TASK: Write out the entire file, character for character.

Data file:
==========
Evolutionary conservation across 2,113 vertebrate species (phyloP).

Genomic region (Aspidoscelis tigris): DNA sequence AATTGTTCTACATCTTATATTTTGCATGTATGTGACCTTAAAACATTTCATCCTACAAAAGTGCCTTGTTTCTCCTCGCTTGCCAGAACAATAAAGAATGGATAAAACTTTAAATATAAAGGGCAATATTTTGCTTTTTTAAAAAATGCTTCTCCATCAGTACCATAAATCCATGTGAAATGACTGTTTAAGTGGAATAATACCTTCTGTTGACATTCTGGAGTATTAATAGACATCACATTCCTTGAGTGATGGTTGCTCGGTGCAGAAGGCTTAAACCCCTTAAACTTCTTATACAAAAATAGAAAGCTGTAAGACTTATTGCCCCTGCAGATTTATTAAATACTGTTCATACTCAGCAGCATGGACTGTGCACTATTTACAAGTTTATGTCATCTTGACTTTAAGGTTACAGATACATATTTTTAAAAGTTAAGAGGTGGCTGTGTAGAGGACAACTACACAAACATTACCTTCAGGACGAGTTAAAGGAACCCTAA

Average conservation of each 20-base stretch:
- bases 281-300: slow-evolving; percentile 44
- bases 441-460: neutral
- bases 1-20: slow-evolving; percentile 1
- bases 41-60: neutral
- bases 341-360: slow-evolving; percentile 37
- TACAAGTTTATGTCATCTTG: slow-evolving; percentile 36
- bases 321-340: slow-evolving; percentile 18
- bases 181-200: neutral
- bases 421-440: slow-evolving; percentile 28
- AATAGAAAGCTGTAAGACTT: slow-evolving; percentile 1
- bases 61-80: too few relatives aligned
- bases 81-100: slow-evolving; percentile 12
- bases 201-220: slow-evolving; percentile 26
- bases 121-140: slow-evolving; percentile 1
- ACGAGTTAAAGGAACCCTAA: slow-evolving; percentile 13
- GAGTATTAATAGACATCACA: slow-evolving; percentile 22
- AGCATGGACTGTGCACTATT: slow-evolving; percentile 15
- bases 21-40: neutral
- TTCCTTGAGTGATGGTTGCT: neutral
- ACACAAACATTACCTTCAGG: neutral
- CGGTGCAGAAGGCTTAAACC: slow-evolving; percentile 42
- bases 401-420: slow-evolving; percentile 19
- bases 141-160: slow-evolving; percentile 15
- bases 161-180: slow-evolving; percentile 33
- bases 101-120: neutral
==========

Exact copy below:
Evolutionary conservation across 2,113 vertebrate species (phyloP).

Genomic region (Aspidoscelis tigris): DNA sequence AATTGTTCTACATCTTATATTTTGCATGTATGTGACCTTAAAACATTTCATCCTACAAAAGTGCCTTGTTTCTCCTCGCTTGCCAGAACAATAAAGAATGGATAAAACTTTAAATATAAAGGGCAATATTTTGCTTTTTTAAAAAATGCTTCTCCATCAGTACCATAAATCCATGTGAAATGACTGTTTAAGTGGAATAATACCTTCTGTTGACATTCTGGAGTATTAATAGACATCACATTCCTTGAGTGATGGTTGCTCGGTGCAGAAGGCTTAAACCCCTTAAACTTCTTATACAAAAATAGAAAGCTGTAAGACTTATTGCCCCTGCAGATTTATTAAATACTGTTCATACTCAGCAGCATGGACTGTGCACTATTTACAAGTTTATGTCATCTTGACTTTAAGGTTACAGATACATATTTTTAAAAGTTAAGAGGTGGCTGTGTAGAGGACAACTACACAAACATTACCTTCAGGACGAGTTAAAGGAACCCTAA

Average conservation of each 20-base stretch:
- bases 281-300: slow-evolving; percentile 44
- bases 441-460: neutral
- bases 1-20: slow-evolving; percentile 1
- bases 41-60: neutral
- bases 341-360: slow-evolving; percentile 37
- TACAAGTTTATGTCATCTTG: slow-evolving; percentile 36
- bases 321-340: slow-evolving; percentile 18
- bases 181-200: neutral
- bases 421-440: slow-evolving; percentile 28
- AATAGAAAGCTGTAAGACTT: slow-evolving; percentile 1
- bases 61-80: too few relatives aligned
- bases 81-100: slow-evolving; percentile 12
- bases 201-220: slow-evolving; percentile 26
- bases 121-140: slow-evolving; percentile 1
- ACGAGTTAAAGGAACCCTAA: slow-evolving; percentile 13
- GAGTATTAATAGACATCACA: slow-evolving; percentile 22
- AGCATGGACTGTGCACTATT: slow-evolving; percentile 15
- bases 21-40: neutral
- TTCCTTGAGTGATGGTTGCT: neutral
- ACACAAACATTACCTTCAGG: neutral
- CGGTGCAGAAGGCTTAAACC: slow-evolving; percentile 42
- bases 401-420: slow-evolving; percentile 19
- bases 141-160: slow-evolving; percentile 15
- bases 161-180: slow-evolving; percentile 33
- bases 101-120: neutral